It looks like you're using an Ad Blocker.
Please white-list or disable AboveTopSecret.com in your ad-blocking tool.
Thank you.
Some features of ATS will be disabled while you continue to use an ad-blocker.
Take a sheet of rubber about an inch thick and one hundred feet wide. Now start poring sand at certain locations the result is that at those locations eventually depressions would occur
So how can space-time be a material if it is not interactive where implied is its structure as a fabric and as a whole.
It is possible that the mass that enters a black hole achieves infinite density.
When something falls into a black hole, the idea is that it is absorbed by the black hole, not destroyed. So the mass/energy of the object is merged with the mass/energy of the black hole. Conservation of mass and energy is maintained.
The Fourier transform decomposes a function of time (a signal) into the frequencies that make it up, similarly to how a musical chord can be expressed as the amplitude (or loudness) of its constituent notes.
originally posted by: Kashai
a reply to: greenreflections
The Fourier transform decomposes a function of time (a signal) into the frequencies that make it up, similarly to how a musical chord can be expressed as the amplitude (or loudness) of its constituent notes.
en.wikipedia.org...
Without time there would be no potential so therefore space and time are not dissimilar theoretically.
Motion needs time so, "having or showing the capacity to become or develop into something in the future.
Its size would matter but not to the extent of a photon in relation to time dilation.
Photons' rest mass is almost certainly zero, using some theoretical constraints. Even purely experimentally, we know that the photon rest mass is so tiny that the corresponding wavelength is much longer than the radius of the Earth. That's because we know that the geomagnetic field obeys Maxwell's equations at these very long distance scales.
originally posted by: Kashai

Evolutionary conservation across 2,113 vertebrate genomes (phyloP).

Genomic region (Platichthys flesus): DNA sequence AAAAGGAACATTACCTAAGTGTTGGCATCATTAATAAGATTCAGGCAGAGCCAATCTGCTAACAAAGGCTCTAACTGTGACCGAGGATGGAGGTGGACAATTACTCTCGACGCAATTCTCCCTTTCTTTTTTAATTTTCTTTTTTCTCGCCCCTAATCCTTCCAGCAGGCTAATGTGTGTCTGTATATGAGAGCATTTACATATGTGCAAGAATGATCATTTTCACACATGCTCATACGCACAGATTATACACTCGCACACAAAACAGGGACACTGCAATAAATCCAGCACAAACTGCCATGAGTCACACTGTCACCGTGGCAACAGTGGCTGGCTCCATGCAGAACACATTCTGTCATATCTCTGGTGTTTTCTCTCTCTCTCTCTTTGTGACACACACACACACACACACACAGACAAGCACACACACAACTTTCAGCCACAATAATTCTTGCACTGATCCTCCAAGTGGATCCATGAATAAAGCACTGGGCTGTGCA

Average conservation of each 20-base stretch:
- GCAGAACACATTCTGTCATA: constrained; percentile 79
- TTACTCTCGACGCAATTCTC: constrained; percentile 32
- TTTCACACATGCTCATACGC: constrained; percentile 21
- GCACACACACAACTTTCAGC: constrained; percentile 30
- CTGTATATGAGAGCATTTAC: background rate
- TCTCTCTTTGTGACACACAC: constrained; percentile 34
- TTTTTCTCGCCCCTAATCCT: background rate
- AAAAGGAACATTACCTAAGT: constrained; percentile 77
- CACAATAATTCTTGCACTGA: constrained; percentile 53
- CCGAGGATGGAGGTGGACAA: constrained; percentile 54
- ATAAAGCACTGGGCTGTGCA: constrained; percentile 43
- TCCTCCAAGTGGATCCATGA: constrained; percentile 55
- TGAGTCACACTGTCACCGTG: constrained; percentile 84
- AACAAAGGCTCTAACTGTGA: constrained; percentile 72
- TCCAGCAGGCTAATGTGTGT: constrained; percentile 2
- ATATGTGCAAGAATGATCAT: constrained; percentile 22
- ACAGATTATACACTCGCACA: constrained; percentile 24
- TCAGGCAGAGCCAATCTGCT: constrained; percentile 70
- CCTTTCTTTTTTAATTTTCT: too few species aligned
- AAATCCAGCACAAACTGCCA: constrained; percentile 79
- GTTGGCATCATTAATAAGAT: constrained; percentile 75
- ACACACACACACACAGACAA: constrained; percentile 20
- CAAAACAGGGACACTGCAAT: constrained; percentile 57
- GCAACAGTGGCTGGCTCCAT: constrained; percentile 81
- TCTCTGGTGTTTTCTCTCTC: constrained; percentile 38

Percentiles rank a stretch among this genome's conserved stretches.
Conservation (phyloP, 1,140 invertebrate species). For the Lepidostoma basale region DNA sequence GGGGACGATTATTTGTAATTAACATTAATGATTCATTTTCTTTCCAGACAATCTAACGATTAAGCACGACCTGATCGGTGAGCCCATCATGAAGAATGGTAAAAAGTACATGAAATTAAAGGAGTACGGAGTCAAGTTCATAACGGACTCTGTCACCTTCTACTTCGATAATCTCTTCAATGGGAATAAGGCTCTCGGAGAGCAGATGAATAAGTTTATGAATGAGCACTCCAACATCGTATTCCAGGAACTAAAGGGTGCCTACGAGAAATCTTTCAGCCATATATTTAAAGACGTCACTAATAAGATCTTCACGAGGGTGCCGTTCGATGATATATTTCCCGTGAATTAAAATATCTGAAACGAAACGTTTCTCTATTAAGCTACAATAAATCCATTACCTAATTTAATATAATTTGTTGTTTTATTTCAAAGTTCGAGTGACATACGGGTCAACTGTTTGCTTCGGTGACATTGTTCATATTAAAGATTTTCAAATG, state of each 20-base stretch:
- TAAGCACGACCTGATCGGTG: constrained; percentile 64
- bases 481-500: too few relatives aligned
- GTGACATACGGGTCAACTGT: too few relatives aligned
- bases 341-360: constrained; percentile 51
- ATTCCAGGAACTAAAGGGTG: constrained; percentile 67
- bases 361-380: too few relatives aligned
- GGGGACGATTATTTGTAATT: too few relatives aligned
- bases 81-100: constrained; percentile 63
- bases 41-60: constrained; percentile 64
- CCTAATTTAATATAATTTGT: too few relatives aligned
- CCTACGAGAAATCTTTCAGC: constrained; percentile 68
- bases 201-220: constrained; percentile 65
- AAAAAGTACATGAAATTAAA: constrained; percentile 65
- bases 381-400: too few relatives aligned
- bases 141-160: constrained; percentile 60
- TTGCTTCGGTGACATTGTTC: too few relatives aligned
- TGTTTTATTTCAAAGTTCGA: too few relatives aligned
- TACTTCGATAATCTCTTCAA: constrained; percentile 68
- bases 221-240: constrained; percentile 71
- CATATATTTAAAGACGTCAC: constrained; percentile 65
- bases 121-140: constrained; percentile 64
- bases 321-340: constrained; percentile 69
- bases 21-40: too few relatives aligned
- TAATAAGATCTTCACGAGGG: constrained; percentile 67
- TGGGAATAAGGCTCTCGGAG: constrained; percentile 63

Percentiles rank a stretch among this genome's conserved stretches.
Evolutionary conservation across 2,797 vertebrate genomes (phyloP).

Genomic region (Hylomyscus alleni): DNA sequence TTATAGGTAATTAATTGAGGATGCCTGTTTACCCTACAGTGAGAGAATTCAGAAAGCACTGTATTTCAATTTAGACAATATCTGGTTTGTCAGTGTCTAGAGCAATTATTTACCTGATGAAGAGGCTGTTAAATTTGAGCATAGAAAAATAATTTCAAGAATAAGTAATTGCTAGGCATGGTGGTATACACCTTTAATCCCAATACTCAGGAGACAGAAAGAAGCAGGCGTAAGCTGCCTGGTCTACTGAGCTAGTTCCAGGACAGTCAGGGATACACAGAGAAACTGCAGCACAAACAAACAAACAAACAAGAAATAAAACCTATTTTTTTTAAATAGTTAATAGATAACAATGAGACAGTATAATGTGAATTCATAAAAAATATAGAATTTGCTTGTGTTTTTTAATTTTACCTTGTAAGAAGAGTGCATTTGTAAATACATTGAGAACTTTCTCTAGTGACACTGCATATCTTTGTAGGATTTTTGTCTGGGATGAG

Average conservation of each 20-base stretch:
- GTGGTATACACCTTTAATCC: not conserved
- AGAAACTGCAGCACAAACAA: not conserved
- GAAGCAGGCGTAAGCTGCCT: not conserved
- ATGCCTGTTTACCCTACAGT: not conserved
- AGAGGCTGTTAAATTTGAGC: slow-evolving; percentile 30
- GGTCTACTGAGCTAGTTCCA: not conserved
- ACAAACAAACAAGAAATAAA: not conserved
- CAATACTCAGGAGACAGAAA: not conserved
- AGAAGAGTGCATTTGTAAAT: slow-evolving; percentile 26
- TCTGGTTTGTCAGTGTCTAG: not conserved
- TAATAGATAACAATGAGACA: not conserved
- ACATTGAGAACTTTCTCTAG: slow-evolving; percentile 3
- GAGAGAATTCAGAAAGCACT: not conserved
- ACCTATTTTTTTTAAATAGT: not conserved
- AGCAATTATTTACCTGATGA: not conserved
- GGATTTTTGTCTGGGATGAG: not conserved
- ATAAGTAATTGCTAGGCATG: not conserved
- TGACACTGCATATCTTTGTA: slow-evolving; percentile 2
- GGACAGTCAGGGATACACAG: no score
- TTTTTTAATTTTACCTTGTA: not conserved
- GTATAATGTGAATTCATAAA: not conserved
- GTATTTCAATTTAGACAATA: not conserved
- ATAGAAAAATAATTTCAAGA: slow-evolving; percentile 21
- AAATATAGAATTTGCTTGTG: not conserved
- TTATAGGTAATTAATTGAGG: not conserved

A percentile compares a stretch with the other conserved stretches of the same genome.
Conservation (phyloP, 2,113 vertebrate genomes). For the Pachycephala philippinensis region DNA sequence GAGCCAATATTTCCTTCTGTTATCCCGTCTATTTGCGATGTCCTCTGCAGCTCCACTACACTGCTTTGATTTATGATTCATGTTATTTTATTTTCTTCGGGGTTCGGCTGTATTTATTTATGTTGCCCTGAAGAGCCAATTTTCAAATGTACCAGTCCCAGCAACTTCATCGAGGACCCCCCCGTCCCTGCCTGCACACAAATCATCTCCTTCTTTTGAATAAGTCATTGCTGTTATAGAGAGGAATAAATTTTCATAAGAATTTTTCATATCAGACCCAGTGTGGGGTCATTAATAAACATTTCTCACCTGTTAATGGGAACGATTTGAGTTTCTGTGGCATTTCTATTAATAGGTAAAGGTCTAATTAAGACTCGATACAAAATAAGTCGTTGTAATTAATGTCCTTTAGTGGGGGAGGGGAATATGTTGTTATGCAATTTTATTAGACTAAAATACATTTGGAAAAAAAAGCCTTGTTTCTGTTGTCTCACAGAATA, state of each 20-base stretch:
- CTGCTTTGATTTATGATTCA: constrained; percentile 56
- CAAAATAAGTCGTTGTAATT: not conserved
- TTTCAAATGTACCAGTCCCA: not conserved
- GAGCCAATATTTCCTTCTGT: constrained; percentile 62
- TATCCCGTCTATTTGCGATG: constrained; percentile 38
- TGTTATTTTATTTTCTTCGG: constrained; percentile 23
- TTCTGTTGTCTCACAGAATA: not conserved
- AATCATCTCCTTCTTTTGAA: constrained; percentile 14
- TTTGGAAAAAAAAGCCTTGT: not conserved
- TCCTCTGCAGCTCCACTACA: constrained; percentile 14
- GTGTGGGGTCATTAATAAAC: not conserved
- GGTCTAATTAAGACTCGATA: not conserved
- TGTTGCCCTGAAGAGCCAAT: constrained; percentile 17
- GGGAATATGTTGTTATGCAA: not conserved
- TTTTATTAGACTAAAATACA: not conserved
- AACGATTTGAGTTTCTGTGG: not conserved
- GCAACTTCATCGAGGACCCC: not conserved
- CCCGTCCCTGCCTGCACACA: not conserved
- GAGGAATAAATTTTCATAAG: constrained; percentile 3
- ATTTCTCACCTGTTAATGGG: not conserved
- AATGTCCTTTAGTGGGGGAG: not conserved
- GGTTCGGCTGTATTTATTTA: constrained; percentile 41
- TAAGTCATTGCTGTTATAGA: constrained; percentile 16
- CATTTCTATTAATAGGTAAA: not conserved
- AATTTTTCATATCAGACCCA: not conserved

a reply to: greenreflections
Photons' rest mass is almost certainly zero, using some theoretical constraints. Even purely experimentally, we know that the photon rest mass is so tiny that the corresponding wavelength is much longer than the radius of the Earth. That's because we know that the geomagnetic field obeys Maxwell's equations at these very long distance scales.
physics.stackexchange.com...
See another way of understanding why a photon would orbit a black hole instead of entering it is that its rest mass factors in upon some other scale.
For fermions, the calculation is easy. Only one state is allowed as you cannot have a double occupancy for fermions. P(|2,0>)=P(|0,2>)=0, P(|1,1>)=1. So one kind of trivially says that the states where the fermions are found together are suppressed relative to the base case for indistinguishable particles. That is, Fermions tend to anti-bunch when interacting.
A team of 20 physicists from four institutions has literally made something from nothing, creating particles of matter from ordinary light for the first time. The experiment was carried out at the Stanford Linear Accelerator Center (SLAC) by scientists and students from the University of Rochester, Princeton University, the University of Tennessee, and Stanford.
In physics, the Hanbury Brown and Twiss (HBT) effect is any of a variety of correlation and anti-correlation effects in the intensities received by two detectors from a beam of particles. HBT effects can generally be attributed to the dual Wave–particle duality nature of the beam, and the results of a given experiment depend on whether the beam is composed of fermions or bosons. Devices which use the effect are commonly called intensity interferometers and were originally used in astronomy, although they are also heavily used in the field of quantum optics.